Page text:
Jeronimo Martin | Tokian (Jan 2023)

Jerónimo Martín is an eclectic musician who works interchangeably in the fields of classical music, jazz, free improvisation and composition. He studied piano at the “Juan Crisóstomo de Arriaga” Conservatory in Bilbao, where he completed his higher education studies. In the year 2000 he moved to Barcelona where he studied Jazz at the Taller de Músics. He has a degree in Jazz from the Conservatory of Music of the Basque Country, Musikene. He leads his own jazz trio and sextet, with which he has released two records, “Piedraescrita” (Errabal, 2006) and “Quinoa” (Errabal 2012). In 2015 he published his third album, “Capturas”, based on a collection of piano improvisations. In 2020, he published his fourth album, “Durango Concert”, which fully includes the improvised concert held at the “Bartolomé Ertzilla” School of Music in Durango in 2016.

The sextet project arose in 2008, after his debut as leader by the Jerónimo Martín Trío, a formation with which he worked for four years. The sextet’s repertoire is made up entirely of Jerónimo Martín’s own compositions, who has adapted and arranged his music for this formation since its inception, and is the laboratory where he captures his most recent musical ideas, sometimes causing his music to transition through territories that go beyond the traditional limits of this type of formations.

Now he publishes “Tokian” (Errabal 2023), in sextet, accompanied by the Arteus Orchestra, made up of 23 musicians, directed by Iker Sánchez, making a total of 30 musicians.

Following custom, the seven songs on the album are original compositions written and arranged by Martín.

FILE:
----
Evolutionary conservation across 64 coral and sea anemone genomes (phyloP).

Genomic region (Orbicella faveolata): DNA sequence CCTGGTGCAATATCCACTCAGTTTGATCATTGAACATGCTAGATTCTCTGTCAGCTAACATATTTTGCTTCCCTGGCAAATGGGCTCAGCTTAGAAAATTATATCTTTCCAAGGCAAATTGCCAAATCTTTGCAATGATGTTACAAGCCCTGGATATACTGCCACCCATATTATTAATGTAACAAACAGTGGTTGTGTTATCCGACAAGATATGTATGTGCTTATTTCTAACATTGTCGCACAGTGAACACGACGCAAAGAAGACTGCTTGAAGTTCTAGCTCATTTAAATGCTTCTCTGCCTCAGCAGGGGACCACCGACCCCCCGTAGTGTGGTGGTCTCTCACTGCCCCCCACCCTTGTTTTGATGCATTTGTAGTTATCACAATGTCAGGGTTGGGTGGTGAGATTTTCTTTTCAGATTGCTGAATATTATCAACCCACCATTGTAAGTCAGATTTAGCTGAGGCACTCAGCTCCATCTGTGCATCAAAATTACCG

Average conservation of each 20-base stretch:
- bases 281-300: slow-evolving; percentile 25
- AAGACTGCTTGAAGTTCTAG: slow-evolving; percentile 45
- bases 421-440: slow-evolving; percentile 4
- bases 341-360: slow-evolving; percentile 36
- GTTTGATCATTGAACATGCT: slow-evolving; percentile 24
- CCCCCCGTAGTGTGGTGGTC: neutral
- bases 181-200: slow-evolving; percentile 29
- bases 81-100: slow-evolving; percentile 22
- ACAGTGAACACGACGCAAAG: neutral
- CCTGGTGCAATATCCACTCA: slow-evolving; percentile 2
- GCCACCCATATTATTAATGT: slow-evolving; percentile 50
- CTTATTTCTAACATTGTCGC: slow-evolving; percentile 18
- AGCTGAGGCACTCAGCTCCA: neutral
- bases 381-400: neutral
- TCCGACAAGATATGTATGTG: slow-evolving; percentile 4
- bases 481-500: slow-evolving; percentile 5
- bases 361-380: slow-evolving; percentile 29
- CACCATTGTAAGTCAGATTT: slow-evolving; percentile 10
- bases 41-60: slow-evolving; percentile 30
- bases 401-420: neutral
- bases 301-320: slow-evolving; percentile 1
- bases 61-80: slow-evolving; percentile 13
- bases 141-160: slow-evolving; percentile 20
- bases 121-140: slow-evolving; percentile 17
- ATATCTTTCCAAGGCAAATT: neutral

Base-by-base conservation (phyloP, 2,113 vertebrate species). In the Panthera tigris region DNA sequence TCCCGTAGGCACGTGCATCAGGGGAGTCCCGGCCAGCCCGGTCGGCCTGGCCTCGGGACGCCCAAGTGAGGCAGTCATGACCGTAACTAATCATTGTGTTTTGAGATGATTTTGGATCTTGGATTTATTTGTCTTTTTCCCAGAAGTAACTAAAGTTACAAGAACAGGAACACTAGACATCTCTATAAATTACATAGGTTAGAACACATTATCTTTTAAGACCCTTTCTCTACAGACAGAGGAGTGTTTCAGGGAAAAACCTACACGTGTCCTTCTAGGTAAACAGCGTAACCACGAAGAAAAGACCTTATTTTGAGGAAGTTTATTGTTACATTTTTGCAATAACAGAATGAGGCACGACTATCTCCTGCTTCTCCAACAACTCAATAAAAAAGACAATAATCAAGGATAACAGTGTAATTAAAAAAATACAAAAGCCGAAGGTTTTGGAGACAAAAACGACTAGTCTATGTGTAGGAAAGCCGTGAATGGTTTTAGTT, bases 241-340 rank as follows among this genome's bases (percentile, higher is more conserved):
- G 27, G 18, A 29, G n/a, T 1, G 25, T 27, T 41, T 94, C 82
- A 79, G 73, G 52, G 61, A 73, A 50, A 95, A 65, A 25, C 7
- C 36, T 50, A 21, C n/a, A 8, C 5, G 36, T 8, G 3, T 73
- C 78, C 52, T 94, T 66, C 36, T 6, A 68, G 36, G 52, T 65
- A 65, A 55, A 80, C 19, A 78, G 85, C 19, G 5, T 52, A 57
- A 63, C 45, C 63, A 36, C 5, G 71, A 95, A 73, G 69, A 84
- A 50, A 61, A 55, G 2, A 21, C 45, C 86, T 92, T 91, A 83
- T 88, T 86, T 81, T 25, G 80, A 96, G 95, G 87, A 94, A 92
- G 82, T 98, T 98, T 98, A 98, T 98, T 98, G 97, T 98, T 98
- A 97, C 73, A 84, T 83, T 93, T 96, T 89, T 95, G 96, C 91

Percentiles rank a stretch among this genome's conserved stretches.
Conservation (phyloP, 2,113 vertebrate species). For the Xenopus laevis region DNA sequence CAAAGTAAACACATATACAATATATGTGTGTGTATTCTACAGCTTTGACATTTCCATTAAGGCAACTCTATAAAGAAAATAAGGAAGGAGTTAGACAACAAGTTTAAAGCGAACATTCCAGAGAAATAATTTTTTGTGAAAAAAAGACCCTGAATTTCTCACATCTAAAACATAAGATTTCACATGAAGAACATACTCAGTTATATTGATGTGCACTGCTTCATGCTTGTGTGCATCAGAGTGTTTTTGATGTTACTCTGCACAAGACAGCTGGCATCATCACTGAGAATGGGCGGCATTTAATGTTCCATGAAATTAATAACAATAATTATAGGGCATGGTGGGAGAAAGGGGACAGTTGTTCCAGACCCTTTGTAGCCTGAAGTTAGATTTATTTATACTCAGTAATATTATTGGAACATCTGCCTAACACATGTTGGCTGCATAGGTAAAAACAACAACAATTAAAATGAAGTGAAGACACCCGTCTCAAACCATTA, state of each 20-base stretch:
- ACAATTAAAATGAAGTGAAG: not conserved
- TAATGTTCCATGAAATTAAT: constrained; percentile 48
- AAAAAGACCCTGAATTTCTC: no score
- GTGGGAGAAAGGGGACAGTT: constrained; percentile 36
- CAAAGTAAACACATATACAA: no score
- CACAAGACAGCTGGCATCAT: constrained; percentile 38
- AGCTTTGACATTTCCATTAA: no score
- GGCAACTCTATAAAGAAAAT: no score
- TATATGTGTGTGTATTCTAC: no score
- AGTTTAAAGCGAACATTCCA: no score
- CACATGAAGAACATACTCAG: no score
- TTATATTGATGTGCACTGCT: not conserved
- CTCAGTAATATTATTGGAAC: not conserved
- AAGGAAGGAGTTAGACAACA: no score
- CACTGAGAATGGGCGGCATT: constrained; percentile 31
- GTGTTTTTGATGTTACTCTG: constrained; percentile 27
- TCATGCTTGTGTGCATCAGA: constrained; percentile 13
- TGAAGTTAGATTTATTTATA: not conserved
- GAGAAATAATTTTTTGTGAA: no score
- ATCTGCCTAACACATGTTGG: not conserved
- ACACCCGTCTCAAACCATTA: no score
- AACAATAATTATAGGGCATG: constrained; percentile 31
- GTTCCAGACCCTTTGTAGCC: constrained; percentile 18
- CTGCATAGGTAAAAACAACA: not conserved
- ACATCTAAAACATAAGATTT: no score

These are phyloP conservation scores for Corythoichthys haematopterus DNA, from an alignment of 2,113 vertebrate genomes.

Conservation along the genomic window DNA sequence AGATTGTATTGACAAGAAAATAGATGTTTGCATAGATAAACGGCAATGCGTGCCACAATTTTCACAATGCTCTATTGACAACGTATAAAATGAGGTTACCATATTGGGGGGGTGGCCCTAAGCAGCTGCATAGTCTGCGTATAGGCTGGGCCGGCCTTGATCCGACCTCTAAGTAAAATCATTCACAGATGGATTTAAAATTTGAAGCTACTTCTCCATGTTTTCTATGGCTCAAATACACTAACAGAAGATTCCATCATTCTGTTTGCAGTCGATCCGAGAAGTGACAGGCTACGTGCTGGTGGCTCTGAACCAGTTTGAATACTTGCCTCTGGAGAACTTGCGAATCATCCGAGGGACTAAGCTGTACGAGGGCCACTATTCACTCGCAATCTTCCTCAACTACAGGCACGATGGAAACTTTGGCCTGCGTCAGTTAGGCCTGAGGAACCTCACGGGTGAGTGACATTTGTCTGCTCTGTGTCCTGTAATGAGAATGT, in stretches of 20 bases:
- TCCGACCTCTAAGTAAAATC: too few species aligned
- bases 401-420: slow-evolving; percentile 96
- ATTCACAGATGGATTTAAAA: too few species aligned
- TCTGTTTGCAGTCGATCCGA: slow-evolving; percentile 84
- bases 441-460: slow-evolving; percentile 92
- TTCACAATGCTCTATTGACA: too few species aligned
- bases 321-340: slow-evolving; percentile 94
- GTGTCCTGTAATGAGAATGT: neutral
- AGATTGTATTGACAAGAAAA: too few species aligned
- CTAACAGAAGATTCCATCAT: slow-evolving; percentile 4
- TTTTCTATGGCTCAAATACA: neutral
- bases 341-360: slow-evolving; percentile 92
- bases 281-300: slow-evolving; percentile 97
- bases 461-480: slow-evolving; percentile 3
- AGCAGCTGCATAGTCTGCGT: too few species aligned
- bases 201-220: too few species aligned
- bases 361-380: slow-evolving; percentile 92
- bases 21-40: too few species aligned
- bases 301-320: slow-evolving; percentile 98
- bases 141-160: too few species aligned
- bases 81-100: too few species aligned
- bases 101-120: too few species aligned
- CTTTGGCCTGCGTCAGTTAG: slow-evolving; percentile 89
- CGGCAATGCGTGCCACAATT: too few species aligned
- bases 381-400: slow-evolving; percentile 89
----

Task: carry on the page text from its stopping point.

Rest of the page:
The first song is “Obertura nº 2”, a song that at first hearing might not sound like jazz, but as it develops it gains instrumental strength thanks to the rhythm section and the 23 members of the Arteus orchestra. Winds and strings gradually raise the intensity of the theme, with some very beautiful interventions by González on sax and Vistel on trumpet at the end of it. A more than interesting beginning.

The second song entitled “Clave” is dedicated to the composer and pianist Guillermo Klein. The piano opens the theme with a recurring melody that gives way to the rhythm section. The orchestra sounds grandly cinematic with flavors of tango, classicism and contemporary. Fernández de Larrinoa breaks in with the trombone providing a more jazzy character, and Vistel does the same with the trumpet. A beautiful and elegant dance theme, as if it were a tango.

The melodic “Of momentum” sounds with the violins in the background, which could cover a romantic scene with a beautiful landscape included. Vistel delights us with a soft solo accompanied by Martín. Another nice theme.

“Kiental” has Arabic sounds, to which the piano contributes and later the drums together with the winds, which raise the tension to make way for Martín who surrounds us with a beautiful melody along with the rhythm, and which accentuates, even more if possible, the middle-eastern sound of this composition, which after a pause, resumes the orchestration. Another very interesting topic.

The longest track on the album is “On Green Flamenco Street”. Martín was inspired by “On Green Dolphin Street” when composing this song, where the flamenco and Arab airs are evident. As in other tracks on this album, the orchestra gracefully enters and exits, giving way to the sextet that develops quality jazz.

“Cinque di novembre” follows the same line, obviously interesting, of the previous compositions. The sextet at the highest level, both solo and as a group.

The album closes with “Eb”, which initially seems like an inconsequential closing song. But don’t be fooled, the sextet rides again and offers us moments that make you keep time with your head and not stop moving. Watch out for the solo that San Pelayo is marked.

In short, seven long songs, where the orchestra marvelously intermingles with the soloists of the sextet and vice versa, and where jazz coexists in perfect harmony with an orchestration that is far from this style.

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